What you should know about power-over-ethernet (PoE) when considering it for your maker project.

11361-01As I am building out my “maker experience” product “beakn” I’m constantly thinking about ways to improve it with the goal of getting it to be completely wireless. I started with it being USB connected (beakn v0.1), then Ethernet (beak v0.2) and now I’m looking into wireless communication. When I was looking at Ethernet I was researching Arduino ethernet shields and came across the Arduino Ethernet Shield with Power-over-Ethernet (PoE) Module. I didn’t research the requirements much, I just thought it would be great to have an Ethernet option and only run one cable and get both Ethernet and power – so I ordered it.


(Arduino Ethernet Shield with PoE)

What I didn’t realize is that power isn’t provided over ethernet by default. When I plugged the ethernet cable into the shield I thought it would power up, but it didn’t. I spent a lot of time researching settings or configuration for it, but found nothing. I bypassed my router and went directly to the source to see if it was an issue with my router. Still no luck. I then (using this guide)built a cable that I thought could be used to get power out of the ethernet cable.IMG_1881

(My custom PoE cable)

It then came to me that power might not be provided by default. So I searched for “router PoE” and discovered that there are indeed PoE enabled routers and I didn’t have one.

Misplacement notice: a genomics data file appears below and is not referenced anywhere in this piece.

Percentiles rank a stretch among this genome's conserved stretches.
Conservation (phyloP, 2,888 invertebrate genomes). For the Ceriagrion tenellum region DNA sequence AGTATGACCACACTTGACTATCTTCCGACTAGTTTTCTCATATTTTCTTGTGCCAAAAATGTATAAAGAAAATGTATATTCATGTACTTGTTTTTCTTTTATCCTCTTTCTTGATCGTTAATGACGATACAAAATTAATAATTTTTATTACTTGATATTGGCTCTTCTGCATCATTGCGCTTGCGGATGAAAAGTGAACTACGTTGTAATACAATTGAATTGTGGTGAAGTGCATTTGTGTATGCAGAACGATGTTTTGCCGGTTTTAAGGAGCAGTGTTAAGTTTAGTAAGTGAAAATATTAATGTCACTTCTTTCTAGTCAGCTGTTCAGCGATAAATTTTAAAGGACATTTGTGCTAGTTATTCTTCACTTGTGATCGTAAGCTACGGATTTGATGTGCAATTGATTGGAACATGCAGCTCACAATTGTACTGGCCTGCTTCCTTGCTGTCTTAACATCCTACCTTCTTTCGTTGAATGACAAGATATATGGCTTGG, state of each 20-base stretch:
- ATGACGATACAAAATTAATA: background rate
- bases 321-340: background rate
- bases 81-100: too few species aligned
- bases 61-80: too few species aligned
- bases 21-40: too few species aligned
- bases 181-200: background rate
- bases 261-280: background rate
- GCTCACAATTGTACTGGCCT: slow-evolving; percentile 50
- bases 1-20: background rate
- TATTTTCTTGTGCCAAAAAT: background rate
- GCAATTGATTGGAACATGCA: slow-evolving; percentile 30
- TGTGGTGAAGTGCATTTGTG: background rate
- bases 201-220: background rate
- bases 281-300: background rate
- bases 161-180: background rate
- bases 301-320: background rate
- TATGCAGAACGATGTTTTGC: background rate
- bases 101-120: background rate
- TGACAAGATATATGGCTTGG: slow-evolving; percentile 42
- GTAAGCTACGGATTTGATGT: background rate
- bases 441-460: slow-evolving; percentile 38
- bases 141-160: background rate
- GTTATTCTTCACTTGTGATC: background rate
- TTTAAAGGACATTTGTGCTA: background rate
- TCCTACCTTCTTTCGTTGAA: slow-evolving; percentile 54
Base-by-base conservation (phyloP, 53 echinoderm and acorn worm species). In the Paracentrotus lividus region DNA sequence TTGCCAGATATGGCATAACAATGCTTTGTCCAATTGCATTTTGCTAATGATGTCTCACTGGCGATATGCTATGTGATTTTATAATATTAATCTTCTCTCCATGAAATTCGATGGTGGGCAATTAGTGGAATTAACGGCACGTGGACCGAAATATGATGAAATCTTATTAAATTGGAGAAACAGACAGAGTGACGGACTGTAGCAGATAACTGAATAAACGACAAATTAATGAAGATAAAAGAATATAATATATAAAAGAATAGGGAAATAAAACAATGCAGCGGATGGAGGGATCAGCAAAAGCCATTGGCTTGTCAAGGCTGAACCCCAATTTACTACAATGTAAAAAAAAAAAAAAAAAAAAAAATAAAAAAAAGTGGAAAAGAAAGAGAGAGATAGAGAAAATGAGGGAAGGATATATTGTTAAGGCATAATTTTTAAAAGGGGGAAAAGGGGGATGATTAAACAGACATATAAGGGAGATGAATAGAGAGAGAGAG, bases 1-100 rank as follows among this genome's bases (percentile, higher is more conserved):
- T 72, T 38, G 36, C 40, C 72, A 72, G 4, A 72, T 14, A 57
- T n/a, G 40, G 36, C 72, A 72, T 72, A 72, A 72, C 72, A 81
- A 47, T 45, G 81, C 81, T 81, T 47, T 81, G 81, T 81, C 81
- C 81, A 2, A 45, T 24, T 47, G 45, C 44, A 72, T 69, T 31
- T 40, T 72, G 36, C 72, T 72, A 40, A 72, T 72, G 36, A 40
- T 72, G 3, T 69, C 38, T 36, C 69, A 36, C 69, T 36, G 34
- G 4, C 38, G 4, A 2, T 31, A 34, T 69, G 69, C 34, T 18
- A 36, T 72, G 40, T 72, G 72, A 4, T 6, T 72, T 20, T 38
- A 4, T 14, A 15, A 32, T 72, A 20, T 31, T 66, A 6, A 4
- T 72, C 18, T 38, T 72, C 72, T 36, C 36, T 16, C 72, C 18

(PoE router)

I also at the same time pinged a co-worker, who is an EE – Hardware guru and he had this to say:

PoE means that every single device on the chain from PSE (power sourcing equipment) to PD (powered device) must be PoE capabled\aware.

In order to get PoE working the PD presents a certain signature on the line which PSE picks up on and initiates a short preamble (detection, classification, mark, class, startup) with PD.

Thus PoE is usually point to point – as in, a power injector injects power just after the final switch.

In short that means that the Arduino Ethernet with PoE shield isn’t just going to work without a PoE enabled chain. Yes, you could get a PoE router or midspan device, but this is where I drew the line for my project. I likely won’t have an Ethernet version (remember my goal of being completely wireless) and I definitely don’t want to require my users to have to purchase a PoE router or midspan device.

Going down this PoE path was a good learning experience, but I’m not going to pursue it for beakn. I’m going to keep going down the wireless / battery powered path and leave PoE for a future project.

Hope this saves you some time while researching PoE options.